Official Super Bowl Program comes to the App Store as an interactive magazine
Joe Zeff Design reworks all 288 pages of print program produced by H.O. Zimman to create interactive magazine app using Adobe DPS
This is Super Bowl week, the teams are in town, and today is Media Day. From here on out, until game time on Sunday, it will be wall-to-wall coverage.
For those going to game, don’t forget to bundle up, New Jersey is not Florida, you know. And don’t forget to buy yourself a souvenir: the Official Game Program. When I attended the Super Bowl at the Rose Bowl many years ago – Giants beat the Broncos – the program was still only a couple bucks, I believe. One wonders what it costs today.
Super Bowl XLVIII – NFL Official Program, from NFL Enterprises, is now available in the App Store. The app actually dates back to January 2011 when it first appeared. I don’t remember much about that first version of the app, though it may have been created by ScrollMotion.
This year the print version is 288 pages in length and was produced by H.O. Zimman, the custom publisher from Lynn, Massachusetts.
The digital version was designed by Joe Zeff Design – which is usually all you need to hear to know that it will be worth downloading. Joe Zeff Design has produced many excellent apps using the Adobe Digital Publishing Suite including Notre Dame Athletics.
I haven’t seen the print version of the program, of course, but I can’t imagine how it could be better than what JZD has created for tablets.
“The print and digital programs serve different audiences. The print program is a keepsake; the digital program is an experience,” Joe Zeff told TNM.
“About eighty-five percent of the content is identical, but presented very differently. We enhanced the cover by creating a short video from archival photographs and adding a soundtrack from NFL Films. When you land on the Super Bowl XLVIII cover, the music continues playing while the skyline subtly animates, with drifting clouds and blinking lights.”
“We added quite a bit of interactive content to the app — animated starting lineups and stadium diagrams, week-by-week scores and statistics, more than 30 videos, a children’s game, a feature that lets you photograph yourself in a Broncos or Seahawks helmet, and an Engage section with real-time Twitter and Instagram feeds. We quietly added the real-time temperature to a page with game information, seeing that the weather is such a factor in this year’s game,” Zeff said.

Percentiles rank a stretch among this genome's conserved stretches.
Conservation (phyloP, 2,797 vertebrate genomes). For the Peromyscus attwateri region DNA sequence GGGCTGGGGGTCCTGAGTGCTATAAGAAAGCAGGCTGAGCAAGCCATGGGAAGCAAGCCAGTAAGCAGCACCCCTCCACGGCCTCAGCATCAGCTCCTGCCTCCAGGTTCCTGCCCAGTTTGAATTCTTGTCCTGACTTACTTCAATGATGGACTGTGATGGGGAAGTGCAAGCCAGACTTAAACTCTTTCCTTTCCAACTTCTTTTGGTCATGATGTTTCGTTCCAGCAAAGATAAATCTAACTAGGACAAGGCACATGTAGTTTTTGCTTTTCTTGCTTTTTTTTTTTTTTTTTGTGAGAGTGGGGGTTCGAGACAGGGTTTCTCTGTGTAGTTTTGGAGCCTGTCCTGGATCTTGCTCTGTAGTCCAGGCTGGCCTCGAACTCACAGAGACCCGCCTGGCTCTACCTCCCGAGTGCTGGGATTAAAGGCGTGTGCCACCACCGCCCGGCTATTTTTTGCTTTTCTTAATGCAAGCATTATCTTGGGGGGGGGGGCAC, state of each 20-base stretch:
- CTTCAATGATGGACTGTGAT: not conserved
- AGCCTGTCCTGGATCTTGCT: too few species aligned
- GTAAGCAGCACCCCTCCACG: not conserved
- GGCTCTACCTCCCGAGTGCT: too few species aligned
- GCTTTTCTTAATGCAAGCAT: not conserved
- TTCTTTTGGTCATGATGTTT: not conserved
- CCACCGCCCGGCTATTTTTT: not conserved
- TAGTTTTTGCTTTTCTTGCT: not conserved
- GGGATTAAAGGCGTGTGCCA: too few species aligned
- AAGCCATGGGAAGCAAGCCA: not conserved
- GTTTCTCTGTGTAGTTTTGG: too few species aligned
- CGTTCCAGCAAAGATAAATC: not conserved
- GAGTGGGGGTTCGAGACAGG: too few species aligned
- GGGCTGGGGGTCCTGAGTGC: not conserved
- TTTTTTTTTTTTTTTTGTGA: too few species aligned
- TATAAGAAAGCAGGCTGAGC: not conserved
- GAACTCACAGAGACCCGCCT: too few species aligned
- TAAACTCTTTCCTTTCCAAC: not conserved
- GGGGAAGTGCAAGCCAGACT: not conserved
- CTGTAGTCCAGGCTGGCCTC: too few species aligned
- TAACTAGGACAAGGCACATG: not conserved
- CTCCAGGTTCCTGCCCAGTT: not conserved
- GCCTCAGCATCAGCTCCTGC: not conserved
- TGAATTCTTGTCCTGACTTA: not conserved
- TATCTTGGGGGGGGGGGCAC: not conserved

The interactive version contains so many interesting features and effects that one would be wise to look at the app itself – and the video above is short so as to not incur the wrath of the NFL. In addition to the iPad app, the Android and Amazon version should be live today. A version for the Microsoft Surface launched yesterday, as well.
“This is Adobe’s first app using its rebuilt Android viewer, and one of the first DPS apps to appear on the Microsoft Surface tablet,” Zeff said. “It’s a very exciting opportunity, and we’re thrilled with the way that everything came together.”
It is interesting to see the progression of ideas and abilities shown in this app when compared to the excellent, but much simpler app Above & Beyond: George Steinmetz, the app that got everyone’s attention back in April of 2011. That app was meant to showcase aerial photography, so the design lets the photographs speak for themselves – though there were plenty of great features built into the app, as well.
An interactive magazine about the Super Bowl, though, offers the ability to feature video and other media that is perfect for tablets. But game programs such as that for the Super Bowl are not produced the week before the event. Much of the work has to be done far in advance, before anyone even knows who will be playing.
“We started working on templates right after Christmas, based on previous years’ programs,” Zeff said.
“We started receiving content from the publisher around January 3 and had about half of the app was completed prior to the conference championship games. The other half of the app couldn’t be finished until we knew who was playing in the Super Bowl. We had three days to flow in the proper content before the app was sent to Apple for review.”
At $1.99 this is an incredible bargain for tablet owners who happen to be football fans. Older programs going back to Super Bowl XXXIX can be downloaded within the app, as well – priced at $0.99 a piece. Last year’s program is available free of charge for some reason. As a 49er fan I can only guess that someone wants to throw salt in my still fresh wounds. But any publisher should do a comparison of this year’s interactive program with last year program presented as a replica edition.